Behind the U.S. Legal Counterstrike in Apple iPhone Battle
U.S. prosecutors filed a scathing attack against Apple Thursday in the court battle over access to the iPhone 5c used by one of the shooters in the San Bernardino terrorist attack that killed 14 people. The prosecutors accused the tech company of undermining core principles of American justice, deliberately blocking traditional law enforcement powers for marketing purposes and being more responsive to Chinese government requests than those made by U.S. Justice Department officials.
“Apple’s rhetoric is not only false, but also corrosive of the very institutions that are best able to safeguard our liberty and our rights,” Assistant U.S. Attorney for the Central District of California Tracy Wilkison wrote in arguing the company should have to comply with a court order to help the FBI gain access to the phone. “If Apple can provide data from thousands of iPhones and Apple users to China and other countries, it can comply with [the court order] in America.”
Much of blistering rhetoric in the March 10 government filing was designed to match the charged language Apple executives and lawyers used in response to a Feb. 16 court order that would have forced Apple to give the FBI access to the phone used by Syed Rizwan Farook, the County employee who was killed after he launched the attack.
But buried deep within the government’s filing Thursday is a less theatrical, more targeted attack on the central argument Apple has leveled in its defense: that the court is venturing into dangerous new territory by forcing Apple to create new software, rather than simply turning off programs it has already produced and sold.
The magistrate in the U.S. District of Central California ordered Apple to write software that would prevent the contents of Farook’s iPhone from being erased, allowing the FBI to safely crack the access code. Farook’s iPhone 5c, which belonged to the County, was automatically programmed to erase its contents after 10 failed attempts to guess its four-digit access code.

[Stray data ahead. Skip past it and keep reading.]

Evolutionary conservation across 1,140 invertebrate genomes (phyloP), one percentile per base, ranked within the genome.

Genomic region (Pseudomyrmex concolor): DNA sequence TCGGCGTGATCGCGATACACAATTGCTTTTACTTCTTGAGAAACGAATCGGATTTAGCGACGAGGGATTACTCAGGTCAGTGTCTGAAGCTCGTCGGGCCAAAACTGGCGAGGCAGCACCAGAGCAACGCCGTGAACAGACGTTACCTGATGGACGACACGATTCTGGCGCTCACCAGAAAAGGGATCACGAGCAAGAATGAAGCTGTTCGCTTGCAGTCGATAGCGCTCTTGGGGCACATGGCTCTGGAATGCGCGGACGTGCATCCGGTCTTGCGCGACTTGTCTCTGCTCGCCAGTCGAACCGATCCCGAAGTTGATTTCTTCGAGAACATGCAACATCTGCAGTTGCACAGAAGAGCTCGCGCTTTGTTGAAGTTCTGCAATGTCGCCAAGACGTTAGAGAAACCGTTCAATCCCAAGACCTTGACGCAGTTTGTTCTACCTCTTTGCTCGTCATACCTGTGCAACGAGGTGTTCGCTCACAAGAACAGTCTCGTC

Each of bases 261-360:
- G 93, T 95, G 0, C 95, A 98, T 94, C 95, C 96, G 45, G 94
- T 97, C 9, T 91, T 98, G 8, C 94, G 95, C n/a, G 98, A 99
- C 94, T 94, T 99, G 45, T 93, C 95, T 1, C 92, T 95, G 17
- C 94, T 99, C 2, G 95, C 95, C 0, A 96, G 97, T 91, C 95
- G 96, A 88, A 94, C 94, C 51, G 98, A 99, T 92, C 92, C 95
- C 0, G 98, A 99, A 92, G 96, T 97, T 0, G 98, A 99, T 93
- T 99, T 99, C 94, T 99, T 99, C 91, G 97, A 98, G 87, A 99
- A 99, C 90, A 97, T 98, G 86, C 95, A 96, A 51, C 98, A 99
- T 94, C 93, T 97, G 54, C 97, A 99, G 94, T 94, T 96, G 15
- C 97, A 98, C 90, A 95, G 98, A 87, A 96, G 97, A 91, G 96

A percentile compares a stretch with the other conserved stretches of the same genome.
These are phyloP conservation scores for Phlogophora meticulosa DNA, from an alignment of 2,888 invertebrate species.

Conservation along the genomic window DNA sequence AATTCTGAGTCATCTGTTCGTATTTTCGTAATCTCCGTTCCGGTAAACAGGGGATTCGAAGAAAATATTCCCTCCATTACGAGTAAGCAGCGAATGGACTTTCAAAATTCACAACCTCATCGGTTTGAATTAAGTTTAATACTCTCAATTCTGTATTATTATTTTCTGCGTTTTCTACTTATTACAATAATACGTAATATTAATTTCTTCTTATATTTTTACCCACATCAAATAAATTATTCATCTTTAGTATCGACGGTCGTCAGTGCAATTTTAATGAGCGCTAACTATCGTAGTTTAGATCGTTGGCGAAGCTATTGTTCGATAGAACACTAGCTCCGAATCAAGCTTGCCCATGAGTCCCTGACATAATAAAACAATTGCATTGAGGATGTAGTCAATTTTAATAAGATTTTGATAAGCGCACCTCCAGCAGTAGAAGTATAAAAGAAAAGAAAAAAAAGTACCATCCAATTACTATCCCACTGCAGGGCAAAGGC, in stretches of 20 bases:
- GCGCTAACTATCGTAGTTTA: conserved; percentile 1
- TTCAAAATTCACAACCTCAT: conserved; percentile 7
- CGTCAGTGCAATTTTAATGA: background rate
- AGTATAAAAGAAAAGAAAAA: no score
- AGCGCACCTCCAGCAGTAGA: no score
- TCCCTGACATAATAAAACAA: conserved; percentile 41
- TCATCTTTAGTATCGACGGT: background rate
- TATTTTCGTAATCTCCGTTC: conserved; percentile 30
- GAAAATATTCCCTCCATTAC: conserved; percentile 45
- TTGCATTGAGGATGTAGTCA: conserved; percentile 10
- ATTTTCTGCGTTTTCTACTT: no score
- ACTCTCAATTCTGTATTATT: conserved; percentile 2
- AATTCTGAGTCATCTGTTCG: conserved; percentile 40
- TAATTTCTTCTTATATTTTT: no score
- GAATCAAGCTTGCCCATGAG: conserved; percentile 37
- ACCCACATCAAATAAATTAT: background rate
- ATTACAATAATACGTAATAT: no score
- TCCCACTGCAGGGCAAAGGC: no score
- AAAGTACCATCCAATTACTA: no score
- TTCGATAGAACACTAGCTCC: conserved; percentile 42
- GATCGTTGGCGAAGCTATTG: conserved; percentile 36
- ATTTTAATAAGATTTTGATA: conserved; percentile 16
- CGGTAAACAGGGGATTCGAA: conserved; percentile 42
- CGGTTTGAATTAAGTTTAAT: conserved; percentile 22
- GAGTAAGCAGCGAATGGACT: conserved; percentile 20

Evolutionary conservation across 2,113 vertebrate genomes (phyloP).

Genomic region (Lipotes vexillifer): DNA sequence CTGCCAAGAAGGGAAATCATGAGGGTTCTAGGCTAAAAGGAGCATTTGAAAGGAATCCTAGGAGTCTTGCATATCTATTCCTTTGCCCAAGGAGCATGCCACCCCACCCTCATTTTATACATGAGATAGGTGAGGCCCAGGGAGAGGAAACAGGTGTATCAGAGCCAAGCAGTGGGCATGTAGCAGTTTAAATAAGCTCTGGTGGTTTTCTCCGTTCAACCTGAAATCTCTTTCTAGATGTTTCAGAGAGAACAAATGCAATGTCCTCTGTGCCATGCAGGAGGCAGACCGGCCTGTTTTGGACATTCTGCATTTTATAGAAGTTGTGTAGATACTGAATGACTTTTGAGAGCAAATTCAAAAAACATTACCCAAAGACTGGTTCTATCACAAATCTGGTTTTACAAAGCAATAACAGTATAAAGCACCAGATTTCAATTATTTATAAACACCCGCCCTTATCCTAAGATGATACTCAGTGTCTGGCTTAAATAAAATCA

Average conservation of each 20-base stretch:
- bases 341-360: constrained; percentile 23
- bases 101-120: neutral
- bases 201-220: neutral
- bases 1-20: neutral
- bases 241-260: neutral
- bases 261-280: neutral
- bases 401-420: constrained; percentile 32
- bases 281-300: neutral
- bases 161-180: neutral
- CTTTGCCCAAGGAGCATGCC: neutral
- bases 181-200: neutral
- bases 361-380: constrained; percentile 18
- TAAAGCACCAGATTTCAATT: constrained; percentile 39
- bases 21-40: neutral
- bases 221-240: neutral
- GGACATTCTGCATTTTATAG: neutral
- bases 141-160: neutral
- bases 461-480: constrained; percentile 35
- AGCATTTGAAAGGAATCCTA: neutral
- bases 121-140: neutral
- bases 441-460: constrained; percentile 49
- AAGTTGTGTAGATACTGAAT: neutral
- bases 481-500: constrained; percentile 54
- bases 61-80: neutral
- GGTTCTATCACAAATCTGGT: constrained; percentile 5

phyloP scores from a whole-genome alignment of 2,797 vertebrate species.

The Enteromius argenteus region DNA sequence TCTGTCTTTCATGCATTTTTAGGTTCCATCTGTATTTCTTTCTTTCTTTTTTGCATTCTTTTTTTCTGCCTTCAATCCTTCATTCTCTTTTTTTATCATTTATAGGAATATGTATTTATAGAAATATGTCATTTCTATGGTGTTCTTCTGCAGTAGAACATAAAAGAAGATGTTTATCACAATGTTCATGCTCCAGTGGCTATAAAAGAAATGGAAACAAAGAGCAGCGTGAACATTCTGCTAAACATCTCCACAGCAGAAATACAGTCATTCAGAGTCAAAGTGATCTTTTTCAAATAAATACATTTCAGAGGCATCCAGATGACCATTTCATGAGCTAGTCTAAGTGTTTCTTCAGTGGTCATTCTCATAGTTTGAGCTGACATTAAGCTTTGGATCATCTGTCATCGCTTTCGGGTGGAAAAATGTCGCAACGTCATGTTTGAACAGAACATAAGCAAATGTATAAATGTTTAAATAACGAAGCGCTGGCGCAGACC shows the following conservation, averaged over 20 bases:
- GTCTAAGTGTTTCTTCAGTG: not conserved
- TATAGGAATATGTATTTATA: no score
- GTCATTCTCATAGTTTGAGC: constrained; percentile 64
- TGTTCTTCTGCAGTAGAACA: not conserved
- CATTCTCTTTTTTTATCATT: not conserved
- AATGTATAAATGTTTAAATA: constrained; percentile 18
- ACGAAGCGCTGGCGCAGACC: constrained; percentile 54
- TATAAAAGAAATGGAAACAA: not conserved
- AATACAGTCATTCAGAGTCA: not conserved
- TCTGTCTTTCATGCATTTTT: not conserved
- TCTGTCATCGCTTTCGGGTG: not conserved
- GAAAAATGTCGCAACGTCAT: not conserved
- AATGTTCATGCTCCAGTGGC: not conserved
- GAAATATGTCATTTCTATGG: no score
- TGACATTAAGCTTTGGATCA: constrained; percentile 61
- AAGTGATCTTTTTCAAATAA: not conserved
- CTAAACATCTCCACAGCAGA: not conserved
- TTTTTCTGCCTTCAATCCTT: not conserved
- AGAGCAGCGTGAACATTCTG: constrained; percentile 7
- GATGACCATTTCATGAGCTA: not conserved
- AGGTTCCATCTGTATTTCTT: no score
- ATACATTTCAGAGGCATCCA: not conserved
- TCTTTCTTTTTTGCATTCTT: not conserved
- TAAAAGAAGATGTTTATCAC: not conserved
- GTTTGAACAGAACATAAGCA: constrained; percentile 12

Apple resisted the order, saying it could lead to a dangerous expansion of government powers. Apple CEO Tim Cook wrote a strongly-worded letter to customers warning a victory by the government could lead to a “chilling” threat to privacy. Apple lawyer Ted Olson, the former Solicitor General of the United States under George W. Bush said the government was seeking “limitless” powers “that would lead to a police state.”
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In the opening salvo of the filing, the government argues that the burden of writing code to disable the erase function is not only reasonable, but the “direct result of Apple’s deliberate marketing decision to engineer products so that the government cannot search them, even with a warrant.”
The government also attempts to flip a national security argument made by Apple’s lawyers on its head. In resisting the court order, Apple said the creation of software would force it to comply with similar requests from other governments. The U.S. prosecutors say Apple already complies with China’s requests: “According to Apple’s own data, China demanded information from Apple regarding over 4,000 iPhones in the first half of 2015 and Apple produced data 74% of the time. Apple appears to have made special accommodations in China as well: For example, moving Chinese user data to Chinese government servers, and installing a different WiFi protocol for Chinese iPhones.”
More relevant to the ultimate outcome of the case is the government’s targeted attack on a central legal argument made by Apple: that in order to prevent the iPhone from being erased, the court is breaking new ground by trying to force Apple to write new programs. In its March 10 filing, the government points to a 36-year-old case, “Mountain Bell”, in which a corporation was forced to “program” computers as part of government order to trace calls through a telephone facility. California’s top federal court, the 9th circuit court of appeals, sided with the government in the case. The government cites another case from New York that it says also shows corporations have previously been forced to create new programs to comply with court orders in criminal cases.
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The government filing conflicts with two recent statements by FBI chief James Comey. In testimony before the House intelligence committee on Feb. 25, Comey said that the FBI had erred in changing the passcode to the iCloud server account associated with the phone. As a result, Comey said, some material that would have backed up was not able to connect. Justice Department officials now say Comey was incorrect. In its filing Mar. 10, the government says “a forced iCloud backup would not have been successful even if the password had remained unchanged.”
The government brief also argues that the magistrate’s ruling would only affect the single phone at issue in the case. However in his Feb. 25 House testimony, Comey admitted that other courts and prosecutors would likely follow the action in the case and, if the government won, make similar applications to crack phones in search of evidence.
Asked whether Apple was right that a victory for the government might result in other judges and prosecutors asking other technology companies to write code to provide investigators access, Comey said, “Sure, a decision by a judge — there’s a judge weighing a decision in Brooklyn right now–all of those decisions will guide how other courts handle similar requests.”
This article originally appeared on Time.com